If this country hadn’t re-defined marriage, black people still couldn’t marry white people. Sixteen states had laws on the books which made that illegal… in 1967. 1967.
The parents of the President-Elect of the United States couldn’t have married in nearly one third of the states of the country their son grew up to lead. But it’s worse than that. If this country had not “re-defined” marriage, some black people still couldn’t marry…black people. It is one of the most overlooked and cruelest parts of our sad story of slavery. Marriages were not legally recognized, if the people were slaves. Since slaves were property, they could not legally be husband and wife, or mother and child. Their marriage vows were different: not “Until Death, Do You Part,” but “Until Death or Distance, Do You Part.” Marriages among slaves were not legally recognized.
You know, just like marriages today in California are not legally recognized, if the people are… gay.
And uncountable in our history are the number of men and women, forced by society into marrying the opposite sex, in sham marriages, or marriages of convenience, or just marriages of not knowing — centuries of men and women who have lived their lives in shame and unhappiness, and who have, through a lie to themselves or others, broken countless other lives, of spouses and children… All because we said a man couldn’t marry another man, or a woman couldn’t marry another woman. The sanctity of marriage. How many marriages like that have there been and how on earth do they increase the “sanctity” of marriage rather than render the term, meaningless?
What is this, to you? Nobody is asking you to embrace their expression of love. But don’t you, as human beings, have to embrace… that love? The world is barren enough.
It is stacked against love, and against hope, and against those very few and precious emotions that enable us to go forward. Your marriage only stands a 50-50 chance of lasting, no matter how much you feel and how hard you work.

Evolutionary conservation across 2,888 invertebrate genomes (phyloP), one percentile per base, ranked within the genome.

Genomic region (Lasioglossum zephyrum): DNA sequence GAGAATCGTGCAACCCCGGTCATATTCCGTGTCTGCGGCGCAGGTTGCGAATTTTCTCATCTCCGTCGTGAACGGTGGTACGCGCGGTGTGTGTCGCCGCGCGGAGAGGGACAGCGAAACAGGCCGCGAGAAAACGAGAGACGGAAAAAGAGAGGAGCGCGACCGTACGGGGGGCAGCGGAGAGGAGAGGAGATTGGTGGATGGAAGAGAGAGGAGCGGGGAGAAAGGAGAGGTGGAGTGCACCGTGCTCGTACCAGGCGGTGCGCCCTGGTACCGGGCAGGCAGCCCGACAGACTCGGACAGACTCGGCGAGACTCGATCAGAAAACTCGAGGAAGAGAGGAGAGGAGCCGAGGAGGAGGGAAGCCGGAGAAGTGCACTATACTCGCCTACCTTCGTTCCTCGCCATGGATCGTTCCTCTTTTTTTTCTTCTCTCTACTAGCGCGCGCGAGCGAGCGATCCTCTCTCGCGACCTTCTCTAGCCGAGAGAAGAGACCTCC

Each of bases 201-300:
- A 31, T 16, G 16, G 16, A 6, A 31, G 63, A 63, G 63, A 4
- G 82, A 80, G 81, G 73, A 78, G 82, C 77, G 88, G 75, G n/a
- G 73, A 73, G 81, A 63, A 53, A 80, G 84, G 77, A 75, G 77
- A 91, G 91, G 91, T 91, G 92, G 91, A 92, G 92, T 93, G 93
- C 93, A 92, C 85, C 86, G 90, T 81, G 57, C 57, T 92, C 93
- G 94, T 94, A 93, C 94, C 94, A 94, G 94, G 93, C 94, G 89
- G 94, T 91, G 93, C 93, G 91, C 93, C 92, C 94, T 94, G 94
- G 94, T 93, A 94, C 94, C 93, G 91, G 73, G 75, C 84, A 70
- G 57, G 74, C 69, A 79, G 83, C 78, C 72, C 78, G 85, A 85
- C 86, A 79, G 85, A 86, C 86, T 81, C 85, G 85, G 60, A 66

And here are people overjoyed at the prospect of just that chance, and that work, just for the hope of having that feeling. With so much hate in the world, with so much meaningless division, and people pitted against people for no good reason, this is what your religion tells you to do? With your experience of life and this world and all its sadnesses, this is what your conscience tells you to do?
With your knowledge that life, with endless vigor, seems to tilt the playing field on which we all live, in favor of unhappiness and hate… this is what your heart tells you to do? You want to sanctify marriage? You want to honor your God and the universal love you believe he represents? Then Spread happiness — this tiny, symbolic, semantical grain of happiness — share it with all those who seek it. Quote me anything from your religious leader or book of choice telling you to stand against this. And then tell me how you can believe both that statement and another statement, another one which reads only “do unto others as you would have them do unto you.”
You are asked now, by your country, and perhaps by your creator, to stand on one side or another. You are asked now to stand, not on a question of politics, not on a question of religion, not on a question of gay or straight. You are asked now to stand, on a question of…love. All you need do is stand, and let the tiny ember of love meet its own fate. You don’t have to help it, you don’t have it applaud it, you don’t have to fight for it. Just don’t put it out. Just don’t extinguish it. Because while it may at first look like that love is between two people you don’t know and you don’t understand and maybe you don’t even want to know…It is, in fact, the ember of your love, for your fellow **person…
Just because this is the only world we have. And the other guy counts, too.
This is the second time in ten days I find myself concluding by turning to, of all things, the closing plea for mercy by Clarence Darrow in a murder trial.
But what he said, fits what is really at the heart of this:
“I was reading last night of the aspiration of the old Persian poet, Omar-Khayyam,” he told the judge.
“It appealed to me as the highest that I can vision. I wish it was in my heart, and I wish it was in the hearts of all:
“So I be written in the Book of Love;
“I do not care about that Book above.
“Erase my name, or write it as you will,
“So I be written in the Book of Love.”
Good night, and good luck.